Aluminum wiring is a controversial subject in the real estate world. I often have clients ask questions like, “Is aluminum wiring safe?” or “Does it need to be replaced?”. My short answer is yes it is safe, and no it does not need to be replaced. However, I need to elaborate on those answers, as aluminum wiring requires special considerations.
I often hear people say that aluminum wiring is not allowed or has been “outlawed” for use in residential construction. This is not true. It is still very much allowed when installed properly.
Traditionally, copper has been (and still is) the preferred conductor since electricity’s inception in the late 1800’s. It wasn’t until the 1960’s, at the height of the Vietnam War era, that aluminum wiring began to be used in American homes. Copper prices were sky high as it was being used to make munitions and other products for military use. Home builders had to find an affordable alternative. That alternative was aluminum.
Copper is Better
It is well known that copper is a better electrical conductor than aluminum. The manufacturers and rating agencies knew this and required aluminum wire be sized one gauge larger than copper wire to carry the same current. Where a branch circuit to a light fixture is traditionally ran with 14 gauge copper, it would have to be ran with 12 gauge aluminum. The smaller the the gauge, the larger the wire.
Problems began to arise a short time after aluminum wire became widely used. Issues included lights flickering, cover plates on switches and receptacles would be warm to the touch, and burnt wire insulation. These were all caused by the aluminum wire overheating for several reasons we will look at below.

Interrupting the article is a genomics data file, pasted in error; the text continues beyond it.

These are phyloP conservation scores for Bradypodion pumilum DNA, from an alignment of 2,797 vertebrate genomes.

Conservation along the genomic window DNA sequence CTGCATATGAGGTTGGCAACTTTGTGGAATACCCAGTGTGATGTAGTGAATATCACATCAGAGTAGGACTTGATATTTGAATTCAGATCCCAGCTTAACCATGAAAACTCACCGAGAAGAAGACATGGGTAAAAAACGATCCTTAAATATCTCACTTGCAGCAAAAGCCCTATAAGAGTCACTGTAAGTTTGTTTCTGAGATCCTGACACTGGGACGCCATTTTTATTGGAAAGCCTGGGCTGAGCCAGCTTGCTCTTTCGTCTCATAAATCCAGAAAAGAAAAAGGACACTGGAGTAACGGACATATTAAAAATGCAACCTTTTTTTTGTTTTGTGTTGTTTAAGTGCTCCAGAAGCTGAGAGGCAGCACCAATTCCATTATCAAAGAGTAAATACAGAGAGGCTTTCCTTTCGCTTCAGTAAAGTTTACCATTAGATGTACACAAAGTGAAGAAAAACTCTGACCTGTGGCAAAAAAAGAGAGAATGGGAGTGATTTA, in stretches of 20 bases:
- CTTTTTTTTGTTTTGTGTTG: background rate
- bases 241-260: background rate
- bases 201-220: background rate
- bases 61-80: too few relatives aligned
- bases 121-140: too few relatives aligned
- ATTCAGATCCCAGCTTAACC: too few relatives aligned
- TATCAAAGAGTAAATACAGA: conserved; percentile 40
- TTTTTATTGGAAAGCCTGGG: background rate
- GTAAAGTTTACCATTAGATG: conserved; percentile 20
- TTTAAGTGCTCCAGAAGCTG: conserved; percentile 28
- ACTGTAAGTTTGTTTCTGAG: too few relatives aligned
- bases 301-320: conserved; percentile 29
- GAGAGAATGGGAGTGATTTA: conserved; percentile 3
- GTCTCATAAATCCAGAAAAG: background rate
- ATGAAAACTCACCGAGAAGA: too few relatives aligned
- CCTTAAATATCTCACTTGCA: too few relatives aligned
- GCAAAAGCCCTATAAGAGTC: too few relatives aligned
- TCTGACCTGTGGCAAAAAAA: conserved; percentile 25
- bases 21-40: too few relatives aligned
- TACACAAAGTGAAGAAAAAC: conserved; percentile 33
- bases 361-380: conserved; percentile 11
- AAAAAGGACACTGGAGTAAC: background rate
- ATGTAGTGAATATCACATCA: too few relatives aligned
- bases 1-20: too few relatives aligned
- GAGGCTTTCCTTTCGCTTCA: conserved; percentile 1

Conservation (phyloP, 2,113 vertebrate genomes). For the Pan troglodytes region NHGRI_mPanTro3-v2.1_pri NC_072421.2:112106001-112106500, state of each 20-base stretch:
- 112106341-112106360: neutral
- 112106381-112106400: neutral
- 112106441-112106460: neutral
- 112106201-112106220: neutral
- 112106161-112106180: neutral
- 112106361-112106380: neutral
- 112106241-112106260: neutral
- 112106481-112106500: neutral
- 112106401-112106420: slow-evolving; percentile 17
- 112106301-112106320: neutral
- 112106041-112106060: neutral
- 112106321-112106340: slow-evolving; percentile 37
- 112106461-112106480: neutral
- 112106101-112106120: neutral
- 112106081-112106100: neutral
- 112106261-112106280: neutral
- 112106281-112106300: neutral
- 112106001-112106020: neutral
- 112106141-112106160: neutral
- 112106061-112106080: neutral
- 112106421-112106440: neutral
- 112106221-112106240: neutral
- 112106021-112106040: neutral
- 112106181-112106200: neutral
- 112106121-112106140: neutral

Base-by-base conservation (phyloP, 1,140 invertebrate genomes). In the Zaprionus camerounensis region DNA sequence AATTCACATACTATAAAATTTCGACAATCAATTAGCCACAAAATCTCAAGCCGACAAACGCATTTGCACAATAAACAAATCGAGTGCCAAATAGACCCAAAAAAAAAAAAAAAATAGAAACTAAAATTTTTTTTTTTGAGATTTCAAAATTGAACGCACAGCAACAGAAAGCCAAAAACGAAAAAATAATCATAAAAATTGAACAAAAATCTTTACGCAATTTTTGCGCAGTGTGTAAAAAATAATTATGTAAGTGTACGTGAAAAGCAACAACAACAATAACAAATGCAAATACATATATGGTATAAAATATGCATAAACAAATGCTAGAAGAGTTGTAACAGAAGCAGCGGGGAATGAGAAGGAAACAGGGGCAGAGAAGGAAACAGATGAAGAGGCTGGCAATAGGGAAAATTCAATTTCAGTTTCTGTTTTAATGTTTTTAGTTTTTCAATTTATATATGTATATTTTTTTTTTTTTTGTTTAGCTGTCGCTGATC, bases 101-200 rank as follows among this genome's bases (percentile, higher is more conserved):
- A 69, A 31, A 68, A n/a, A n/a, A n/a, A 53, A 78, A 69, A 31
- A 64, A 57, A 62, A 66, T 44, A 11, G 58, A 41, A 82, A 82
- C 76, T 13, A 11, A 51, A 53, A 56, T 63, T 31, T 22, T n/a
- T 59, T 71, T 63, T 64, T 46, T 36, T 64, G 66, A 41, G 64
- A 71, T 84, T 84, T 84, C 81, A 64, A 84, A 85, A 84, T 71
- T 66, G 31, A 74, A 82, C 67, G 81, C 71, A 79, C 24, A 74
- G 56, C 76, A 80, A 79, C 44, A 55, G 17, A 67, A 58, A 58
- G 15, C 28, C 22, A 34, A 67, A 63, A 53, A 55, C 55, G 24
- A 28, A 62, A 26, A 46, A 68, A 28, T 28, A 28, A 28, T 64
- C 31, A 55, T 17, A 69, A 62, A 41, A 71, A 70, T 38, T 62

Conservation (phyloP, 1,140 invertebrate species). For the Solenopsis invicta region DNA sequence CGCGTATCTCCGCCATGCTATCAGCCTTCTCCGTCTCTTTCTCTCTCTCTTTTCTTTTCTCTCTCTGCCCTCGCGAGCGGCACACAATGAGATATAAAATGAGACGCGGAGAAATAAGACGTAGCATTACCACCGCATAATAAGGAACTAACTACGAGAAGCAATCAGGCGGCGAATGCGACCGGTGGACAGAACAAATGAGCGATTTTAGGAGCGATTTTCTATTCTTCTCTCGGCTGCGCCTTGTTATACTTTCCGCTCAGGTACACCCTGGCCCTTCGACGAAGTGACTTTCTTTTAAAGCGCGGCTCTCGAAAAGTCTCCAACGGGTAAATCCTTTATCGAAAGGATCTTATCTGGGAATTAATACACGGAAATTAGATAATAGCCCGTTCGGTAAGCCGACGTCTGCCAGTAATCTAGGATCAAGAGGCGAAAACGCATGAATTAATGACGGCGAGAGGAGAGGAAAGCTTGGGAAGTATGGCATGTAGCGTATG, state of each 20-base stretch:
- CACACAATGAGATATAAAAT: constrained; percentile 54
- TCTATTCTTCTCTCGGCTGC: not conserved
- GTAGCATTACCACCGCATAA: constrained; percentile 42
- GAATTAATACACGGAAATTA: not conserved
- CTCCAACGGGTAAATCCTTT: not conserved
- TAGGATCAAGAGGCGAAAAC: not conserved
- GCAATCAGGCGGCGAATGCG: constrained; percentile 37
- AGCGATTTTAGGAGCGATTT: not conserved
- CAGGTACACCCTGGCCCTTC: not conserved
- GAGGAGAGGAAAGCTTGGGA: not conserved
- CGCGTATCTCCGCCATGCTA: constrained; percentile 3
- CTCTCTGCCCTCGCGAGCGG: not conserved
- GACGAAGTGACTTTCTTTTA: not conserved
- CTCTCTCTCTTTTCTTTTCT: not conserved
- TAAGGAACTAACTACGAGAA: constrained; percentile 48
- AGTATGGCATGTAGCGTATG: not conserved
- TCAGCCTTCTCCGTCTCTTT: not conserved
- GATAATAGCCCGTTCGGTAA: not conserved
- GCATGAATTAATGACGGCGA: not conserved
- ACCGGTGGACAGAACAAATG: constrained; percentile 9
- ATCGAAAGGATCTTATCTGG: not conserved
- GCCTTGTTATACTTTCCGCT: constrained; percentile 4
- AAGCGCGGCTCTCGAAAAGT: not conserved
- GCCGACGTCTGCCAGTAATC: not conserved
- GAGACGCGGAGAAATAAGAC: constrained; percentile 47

Aluminum wire is softer that copper which made it much more susceptible to cuts and nicks when removing insulation to make connections. When an area of a wire is damaged, that place becomes a hot spot that will overheat.
When electricity passes through a wire, it heats up. When metal heats up, it expands, and, consequently. it contracts when it cools down. Aluminum has a higher expansion rate than copper. The expansion and contraction cycle due to heating and cooling would cause what is referred to as “creep.” When connected to outlets not approved for use with aluminum wire, the wire would literally creep out from under the terminal screw holding the wire down. This created a loose connection that would overheat.
As with any metal, aluminum will oxidize, more commonly known as rusting. The difference between copper and aluminum is that the rust formed on copper is still a good electrical conductor. The rust that forms on aluminum does not conduct electricity well at all. It creates resistance that will cause overheating.
The problems noted above all occurred at the connection points like those receptacles, switches, light fixtures and at the main panel. The way to prevent these issues was, and still is, to use special connectors approved for use with both copper and aluminum. There were receptacles, switches, wire nuts, breakers and other electrical devices designed for this purpose. They should be marked or labeled with one of three markings: CO/ALR, AL-CU, or CU-AL.
Building inspectors were not common at the time when aluminum wiring was being installed. As a result, aluminum wiring was installed in many homes without connectors approved for use with aluminum. This is where the problems occurred and are still occurring today.
Stay tuned for my next post in which I will discuss more issues associated with aluminum wiring, insurance companies, and what to do if your house has aluminum wiring.